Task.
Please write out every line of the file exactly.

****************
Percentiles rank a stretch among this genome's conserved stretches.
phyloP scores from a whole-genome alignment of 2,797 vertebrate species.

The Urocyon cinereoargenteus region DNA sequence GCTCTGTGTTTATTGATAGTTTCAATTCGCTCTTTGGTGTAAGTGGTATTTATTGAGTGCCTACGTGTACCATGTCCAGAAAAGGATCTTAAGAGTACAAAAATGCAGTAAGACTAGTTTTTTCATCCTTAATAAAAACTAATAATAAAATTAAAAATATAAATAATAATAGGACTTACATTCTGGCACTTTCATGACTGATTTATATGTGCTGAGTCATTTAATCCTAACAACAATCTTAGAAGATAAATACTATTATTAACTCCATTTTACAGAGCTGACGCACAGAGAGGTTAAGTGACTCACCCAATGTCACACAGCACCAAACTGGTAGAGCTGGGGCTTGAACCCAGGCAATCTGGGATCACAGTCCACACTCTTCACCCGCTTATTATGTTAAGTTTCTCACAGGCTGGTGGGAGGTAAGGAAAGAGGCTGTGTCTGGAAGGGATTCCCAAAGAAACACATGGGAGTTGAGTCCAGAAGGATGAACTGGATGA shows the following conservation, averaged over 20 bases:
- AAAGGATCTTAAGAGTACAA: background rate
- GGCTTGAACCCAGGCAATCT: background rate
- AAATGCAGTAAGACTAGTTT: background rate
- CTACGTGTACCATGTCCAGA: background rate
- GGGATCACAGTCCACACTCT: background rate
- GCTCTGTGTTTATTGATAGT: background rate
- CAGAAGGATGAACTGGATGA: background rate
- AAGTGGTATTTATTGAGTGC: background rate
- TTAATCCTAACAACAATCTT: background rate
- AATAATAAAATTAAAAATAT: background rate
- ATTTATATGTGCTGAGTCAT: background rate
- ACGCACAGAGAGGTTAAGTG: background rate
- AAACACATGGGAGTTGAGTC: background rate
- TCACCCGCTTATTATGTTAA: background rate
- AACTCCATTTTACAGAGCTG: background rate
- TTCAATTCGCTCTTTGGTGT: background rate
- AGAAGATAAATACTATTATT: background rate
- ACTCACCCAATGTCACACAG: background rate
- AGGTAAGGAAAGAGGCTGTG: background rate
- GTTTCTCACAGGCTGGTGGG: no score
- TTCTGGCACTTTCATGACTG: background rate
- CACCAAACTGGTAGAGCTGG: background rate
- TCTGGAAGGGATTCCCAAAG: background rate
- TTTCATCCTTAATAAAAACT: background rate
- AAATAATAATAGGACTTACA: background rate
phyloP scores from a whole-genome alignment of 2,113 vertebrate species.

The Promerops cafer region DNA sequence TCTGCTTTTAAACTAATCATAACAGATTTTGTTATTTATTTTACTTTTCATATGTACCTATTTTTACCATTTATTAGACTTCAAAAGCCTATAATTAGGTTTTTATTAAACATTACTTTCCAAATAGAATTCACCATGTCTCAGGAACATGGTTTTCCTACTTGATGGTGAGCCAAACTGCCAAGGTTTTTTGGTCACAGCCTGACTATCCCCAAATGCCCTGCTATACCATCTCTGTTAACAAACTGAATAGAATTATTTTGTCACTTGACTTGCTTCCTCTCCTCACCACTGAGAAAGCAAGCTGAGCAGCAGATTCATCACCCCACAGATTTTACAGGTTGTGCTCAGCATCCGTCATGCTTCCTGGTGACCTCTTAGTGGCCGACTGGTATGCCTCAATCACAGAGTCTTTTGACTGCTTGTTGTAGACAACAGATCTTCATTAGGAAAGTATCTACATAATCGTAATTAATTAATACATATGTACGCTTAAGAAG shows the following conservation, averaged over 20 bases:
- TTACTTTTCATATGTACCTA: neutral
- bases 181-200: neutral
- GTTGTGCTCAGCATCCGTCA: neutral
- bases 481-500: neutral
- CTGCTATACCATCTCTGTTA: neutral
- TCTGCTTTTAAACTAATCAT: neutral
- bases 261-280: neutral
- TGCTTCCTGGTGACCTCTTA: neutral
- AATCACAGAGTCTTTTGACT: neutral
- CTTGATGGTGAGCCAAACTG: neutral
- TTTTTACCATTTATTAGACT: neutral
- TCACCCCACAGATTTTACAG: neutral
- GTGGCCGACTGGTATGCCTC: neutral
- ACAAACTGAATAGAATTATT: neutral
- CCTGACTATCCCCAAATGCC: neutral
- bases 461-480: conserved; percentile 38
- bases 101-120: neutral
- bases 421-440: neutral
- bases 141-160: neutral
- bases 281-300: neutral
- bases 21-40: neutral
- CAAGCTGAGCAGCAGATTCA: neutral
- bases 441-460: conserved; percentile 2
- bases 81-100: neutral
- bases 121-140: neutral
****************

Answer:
Percentiles rank a stretch among this genome's conserved stretches.
phyloP scores from a whole-genome alignment of 2,797 vertebrate species.

The Urocyon cinereoargenteus region DNA sequence GCTCTGTGTTTATTGATAGTTTCAATTCGCTCTTTGGTGTAAGTGGTATTTATTGAGTGCCTACGTGTACCATGTCCAGAAAAGGATCTTAAGAGTACAAAAATGCAGTAAGACTAGTTTTTTCATCCTTAATAAAAACTAATAATAAAATTAAAAATATAAATAATAATAGGACTTACATTCTGGCACTTTCATGACTGATTTATATGTGCTGAGTCATTTAATCCTAACAACAATCTTAGAAGATAAATACTATTATTAACTCCATTTTACAGAGCTGACGCACAGAGAGGTTAAGTGACTCACCCAATGTCACACAGCACCAAACTGGTAGAGCTGGGGCTTGAACCCAGGCAATCTGGGATCACAGTCCACACTCTTCACCCGCTTATTATGTTAAGTTTCTCACAGGCTGGTGGGAGGTAAGGAAAGAGGCTGTGTCTGGAAGGGATTCCCAAAGAAACACATGGGAGTTGAGTCCAGAAGGATGAACTGGATGA shows the following conservation, averaged over 20 bases:
- AAAGGATCTTAAGAGTACAA: background rate
- GGCTTGAACCCAGGCAATCT: background rate
- AAATGCAGTAAGACTAGTTT: background rate
- CTACGTGTACCATGTCCAGA: background rate
- GGGATCACAGTCCACACTCT: background rate
- GCTCTGTGTTTATTGATAGT: background rate
- CAGAAGGATGAACTGGATGA: background rate
- AAGTGGTATTTATTGAGTGC: background rate
- TTAATCCTAACAACAATCTT: background rate
- AATAATAAAATTAAAAATAT: background rate
- ATTTATATGTGCTGAGTCAT: background rate
- ACGCACAGAGAGGTTAAGTG: background rate
- AAACACATGGGAGTTGAGTC: background rate
- TCACCCGCTTATTATGTTAA: background rate
- AACTCCATTTTACAGAGCTG: background rate
- TTCAATTCGCTCTTTGGTGT: background rate
- AGAAGATAAATACTATTATT: background rate
- ACTCACCCAATGTCACACAG: background rate
- AGGTAAGGAAAGAGGCTGTG: background rate
- GTTTCTCACAGGCTGGTGGG: no score
- TTCTGGCACTTTCATGACTG: background rate
- CACCAAACTGGTAGAGCTGG: background rate
- TCTGGAAGGGATTCCCAAAG: background rate
- TTTCATCCTTAATAAAAACT: background rate
- AAATAATAATAGGACTTACA: background rate
phyloP scores from a whole-genome alignment of 2,113 vertebrate species.

The Promerops cafer region DNA sequence TCTGCTTTTAAACTAATCATAACAGATTTTGTTATTTATTTTACTTTTCATATGTACCTATTTTTACCATTTATTAGACTTCAAAAGCCTATAATTAGGTTTTTATTAAACATTACTTTCCAAATAGAATTCACCATGTCTCAGGAACATGGTTTTCCTACTTGATGGTGAGCCAAACTGCCAAGGTTTTTTGGTCACAGCCTGACTATCCCCAAATGCCCTGCTATACCATCTCTGTTAACAAACTGAATAGAATTATTTTGTCACTTGACTTGCTTCCTCTCCTCACCACTGAGAAAGCAAGCTGAGCAGCAGATTCATCACCCCACAGATTTTACAGGTTGTGCTCAGCATCCGTCATGCTTCCTGGTGACCTCTTAGTGGCCGACTGGTATGCCTCAATCACAGAGTCTTTTGACTGCTTGTTGTAGACAACAGATCTTCATTAGGAAAGTATCTACATAATCGTAATTAATTAATACATATGTACGCTTAAGAAG shows the following conservation, averaged over 20 bases:
- TTACTTTTCATATGTACCTA: neutral
- bases 181-200: neutral
- GTTGTGCTCAGCATCCGTCA: neutral
- bases 481-500: neutral
- CTGCTATACCATCTCTGTTA: neutral
- TCTGCTTTTAAACTAATCAT: neutral
- bases 261-280: neutral
- TGCTTCCTGGTGACCTCTTA: neutral
- AATCACAGAGTCTTTTGACT: neutral
- CTTGATGGTGAGCCAAACTG: neutral
- TTTTTACCATTTATTAGACT: neutral
- TCACCCCACAGATTTTACAG: neutral
- GTGGCCGACTGGTATGCCTC: neutral
- ACAAACTGAATAGAATTATT: neutral
- CCTGACTATCCCCAAATGCC: neutral
- bases 461-480: conserved; percentile 38
- bases 101-120: neutral
- bases 421-440: neutral
- bases 141-160: neutral
- bases 281-300: neutral
- bases 21-40: neutral
- CAAGCTGAGCAGCAGATTCA: neutral
- bases 441-460: conserved; percentile 2
- bases 81-100: neutral
- bases 121-140: neutral